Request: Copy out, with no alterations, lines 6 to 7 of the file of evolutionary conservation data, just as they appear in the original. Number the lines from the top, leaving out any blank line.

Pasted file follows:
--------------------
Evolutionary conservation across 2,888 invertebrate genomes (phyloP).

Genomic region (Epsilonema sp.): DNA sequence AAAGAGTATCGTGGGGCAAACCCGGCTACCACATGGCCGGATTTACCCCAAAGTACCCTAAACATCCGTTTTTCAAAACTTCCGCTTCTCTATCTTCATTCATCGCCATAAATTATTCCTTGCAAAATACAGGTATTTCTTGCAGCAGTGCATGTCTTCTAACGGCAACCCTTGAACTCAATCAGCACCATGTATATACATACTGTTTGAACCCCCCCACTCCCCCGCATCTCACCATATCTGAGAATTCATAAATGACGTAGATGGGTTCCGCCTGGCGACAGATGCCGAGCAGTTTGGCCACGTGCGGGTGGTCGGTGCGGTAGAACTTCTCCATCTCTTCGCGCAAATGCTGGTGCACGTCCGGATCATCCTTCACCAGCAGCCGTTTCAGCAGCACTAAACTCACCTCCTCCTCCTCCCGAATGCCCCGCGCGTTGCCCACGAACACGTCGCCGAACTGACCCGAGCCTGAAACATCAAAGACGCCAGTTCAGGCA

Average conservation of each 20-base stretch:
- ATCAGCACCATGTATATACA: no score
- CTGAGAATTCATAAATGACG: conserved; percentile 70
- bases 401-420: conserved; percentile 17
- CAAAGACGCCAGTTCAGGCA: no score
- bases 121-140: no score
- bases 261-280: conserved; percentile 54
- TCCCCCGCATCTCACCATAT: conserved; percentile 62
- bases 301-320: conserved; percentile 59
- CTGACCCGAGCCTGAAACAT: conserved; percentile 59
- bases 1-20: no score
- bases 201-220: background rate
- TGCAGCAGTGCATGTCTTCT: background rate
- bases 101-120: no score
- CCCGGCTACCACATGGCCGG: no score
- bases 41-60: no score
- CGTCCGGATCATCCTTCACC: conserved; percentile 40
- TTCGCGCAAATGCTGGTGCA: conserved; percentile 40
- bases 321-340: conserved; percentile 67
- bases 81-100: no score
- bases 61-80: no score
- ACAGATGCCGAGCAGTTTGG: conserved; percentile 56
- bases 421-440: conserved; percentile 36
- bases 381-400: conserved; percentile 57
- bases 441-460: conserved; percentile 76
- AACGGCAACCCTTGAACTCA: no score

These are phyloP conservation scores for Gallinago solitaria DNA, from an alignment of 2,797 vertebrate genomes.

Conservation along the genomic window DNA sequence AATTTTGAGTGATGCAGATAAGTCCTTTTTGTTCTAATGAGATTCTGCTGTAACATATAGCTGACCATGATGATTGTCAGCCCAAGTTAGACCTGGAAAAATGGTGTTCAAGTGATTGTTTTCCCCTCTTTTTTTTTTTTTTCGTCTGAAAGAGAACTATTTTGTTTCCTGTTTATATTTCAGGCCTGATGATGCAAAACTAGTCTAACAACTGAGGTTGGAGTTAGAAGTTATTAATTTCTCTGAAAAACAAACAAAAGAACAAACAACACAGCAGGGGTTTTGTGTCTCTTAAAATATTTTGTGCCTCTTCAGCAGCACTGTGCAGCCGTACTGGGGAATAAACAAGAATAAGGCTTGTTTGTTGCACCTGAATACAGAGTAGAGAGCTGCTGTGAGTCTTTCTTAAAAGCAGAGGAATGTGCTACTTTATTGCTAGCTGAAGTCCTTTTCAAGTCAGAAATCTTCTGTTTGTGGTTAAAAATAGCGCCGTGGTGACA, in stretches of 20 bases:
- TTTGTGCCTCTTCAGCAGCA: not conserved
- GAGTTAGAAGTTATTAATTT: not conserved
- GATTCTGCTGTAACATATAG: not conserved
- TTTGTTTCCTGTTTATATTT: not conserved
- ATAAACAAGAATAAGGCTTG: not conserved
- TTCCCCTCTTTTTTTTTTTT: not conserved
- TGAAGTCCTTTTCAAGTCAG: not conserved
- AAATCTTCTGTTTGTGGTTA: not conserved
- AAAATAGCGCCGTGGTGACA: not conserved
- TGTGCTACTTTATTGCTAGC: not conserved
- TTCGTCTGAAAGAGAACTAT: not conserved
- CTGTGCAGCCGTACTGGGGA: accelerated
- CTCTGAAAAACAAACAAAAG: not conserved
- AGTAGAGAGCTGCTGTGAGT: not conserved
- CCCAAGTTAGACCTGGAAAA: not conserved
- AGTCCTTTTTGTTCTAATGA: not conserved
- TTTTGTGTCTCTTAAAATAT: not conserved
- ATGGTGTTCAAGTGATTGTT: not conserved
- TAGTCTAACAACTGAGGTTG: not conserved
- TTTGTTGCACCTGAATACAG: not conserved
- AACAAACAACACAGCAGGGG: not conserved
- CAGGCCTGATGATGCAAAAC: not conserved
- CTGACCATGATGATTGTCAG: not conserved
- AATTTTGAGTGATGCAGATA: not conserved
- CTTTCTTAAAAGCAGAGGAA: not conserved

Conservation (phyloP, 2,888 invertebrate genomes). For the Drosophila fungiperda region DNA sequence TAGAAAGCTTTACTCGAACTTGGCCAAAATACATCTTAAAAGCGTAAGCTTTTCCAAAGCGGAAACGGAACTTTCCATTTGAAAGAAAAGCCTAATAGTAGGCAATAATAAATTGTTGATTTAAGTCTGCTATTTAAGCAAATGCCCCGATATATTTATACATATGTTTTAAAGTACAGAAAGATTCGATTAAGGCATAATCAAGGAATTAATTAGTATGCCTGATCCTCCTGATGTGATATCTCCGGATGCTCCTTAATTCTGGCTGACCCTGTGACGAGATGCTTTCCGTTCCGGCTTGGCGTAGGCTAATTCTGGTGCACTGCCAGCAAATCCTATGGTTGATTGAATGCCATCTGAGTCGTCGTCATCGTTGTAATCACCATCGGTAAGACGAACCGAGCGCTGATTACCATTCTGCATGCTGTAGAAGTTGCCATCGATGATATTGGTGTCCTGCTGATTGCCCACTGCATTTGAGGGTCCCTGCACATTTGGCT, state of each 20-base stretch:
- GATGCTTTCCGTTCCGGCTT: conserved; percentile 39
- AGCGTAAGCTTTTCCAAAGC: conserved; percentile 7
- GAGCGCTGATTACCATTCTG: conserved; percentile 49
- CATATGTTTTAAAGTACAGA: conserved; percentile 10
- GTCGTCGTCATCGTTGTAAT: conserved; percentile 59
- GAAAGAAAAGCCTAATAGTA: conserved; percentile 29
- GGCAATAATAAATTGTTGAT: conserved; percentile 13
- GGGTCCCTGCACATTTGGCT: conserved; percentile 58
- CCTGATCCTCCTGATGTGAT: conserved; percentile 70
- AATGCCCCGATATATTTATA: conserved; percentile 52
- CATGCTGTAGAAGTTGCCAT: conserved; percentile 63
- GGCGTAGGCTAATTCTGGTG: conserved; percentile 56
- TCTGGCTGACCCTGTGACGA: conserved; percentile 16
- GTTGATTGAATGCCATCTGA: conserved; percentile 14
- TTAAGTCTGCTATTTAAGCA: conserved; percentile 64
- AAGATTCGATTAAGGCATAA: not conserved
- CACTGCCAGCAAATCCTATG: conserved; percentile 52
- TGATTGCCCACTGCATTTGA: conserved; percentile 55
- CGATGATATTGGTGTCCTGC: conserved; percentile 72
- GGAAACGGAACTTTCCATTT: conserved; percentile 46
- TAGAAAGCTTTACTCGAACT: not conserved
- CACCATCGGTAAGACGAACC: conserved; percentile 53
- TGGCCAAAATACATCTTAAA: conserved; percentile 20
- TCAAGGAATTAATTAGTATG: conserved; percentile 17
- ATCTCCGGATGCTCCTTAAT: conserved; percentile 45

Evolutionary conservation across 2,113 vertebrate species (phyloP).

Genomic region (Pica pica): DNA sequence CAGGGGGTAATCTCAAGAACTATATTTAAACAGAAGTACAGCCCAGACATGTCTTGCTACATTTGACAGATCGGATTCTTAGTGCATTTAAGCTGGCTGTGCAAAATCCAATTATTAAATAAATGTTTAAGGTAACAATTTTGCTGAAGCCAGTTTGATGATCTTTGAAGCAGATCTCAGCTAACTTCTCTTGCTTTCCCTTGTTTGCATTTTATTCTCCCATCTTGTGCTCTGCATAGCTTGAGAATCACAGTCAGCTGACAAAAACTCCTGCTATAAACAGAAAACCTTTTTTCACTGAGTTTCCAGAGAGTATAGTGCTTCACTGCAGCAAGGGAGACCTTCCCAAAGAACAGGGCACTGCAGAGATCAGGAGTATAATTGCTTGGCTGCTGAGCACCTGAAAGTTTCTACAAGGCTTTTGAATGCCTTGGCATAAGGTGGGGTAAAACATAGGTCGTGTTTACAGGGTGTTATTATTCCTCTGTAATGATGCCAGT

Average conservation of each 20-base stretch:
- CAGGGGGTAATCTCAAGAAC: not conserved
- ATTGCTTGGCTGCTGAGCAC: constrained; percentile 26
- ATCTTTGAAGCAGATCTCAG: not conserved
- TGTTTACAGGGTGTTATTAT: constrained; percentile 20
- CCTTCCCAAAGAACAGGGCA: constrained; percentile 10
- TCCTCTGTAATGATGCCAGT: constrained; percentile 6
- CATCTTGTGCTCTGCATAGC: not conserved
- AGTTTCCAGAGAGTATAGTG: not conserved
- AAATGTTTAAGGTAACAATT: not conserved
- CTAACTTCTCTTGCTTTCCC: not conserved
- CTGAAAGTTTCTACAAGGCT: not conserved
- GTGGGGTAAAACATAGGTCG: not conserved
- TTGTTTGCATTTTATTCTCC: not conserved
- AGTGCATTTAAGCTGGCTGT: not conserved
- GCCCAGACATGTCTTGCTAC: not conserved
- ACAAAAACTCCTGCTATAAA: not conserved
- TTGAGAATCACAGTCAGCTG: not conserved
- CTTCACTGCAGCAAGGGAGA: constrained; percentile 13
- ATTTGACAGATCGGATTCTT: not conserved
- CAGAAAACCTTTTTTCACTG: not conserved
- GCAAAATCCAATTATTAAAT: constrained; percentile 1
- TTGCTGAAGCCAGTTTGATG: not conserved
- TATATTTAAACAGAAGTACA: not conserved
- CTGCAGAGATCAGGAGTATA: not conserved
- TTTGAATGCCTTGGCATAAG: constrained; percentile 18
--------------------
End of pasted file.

- bases 401-420: conserved; percentile 17
- CAAAGACGCCAGTTCAGGCA: no score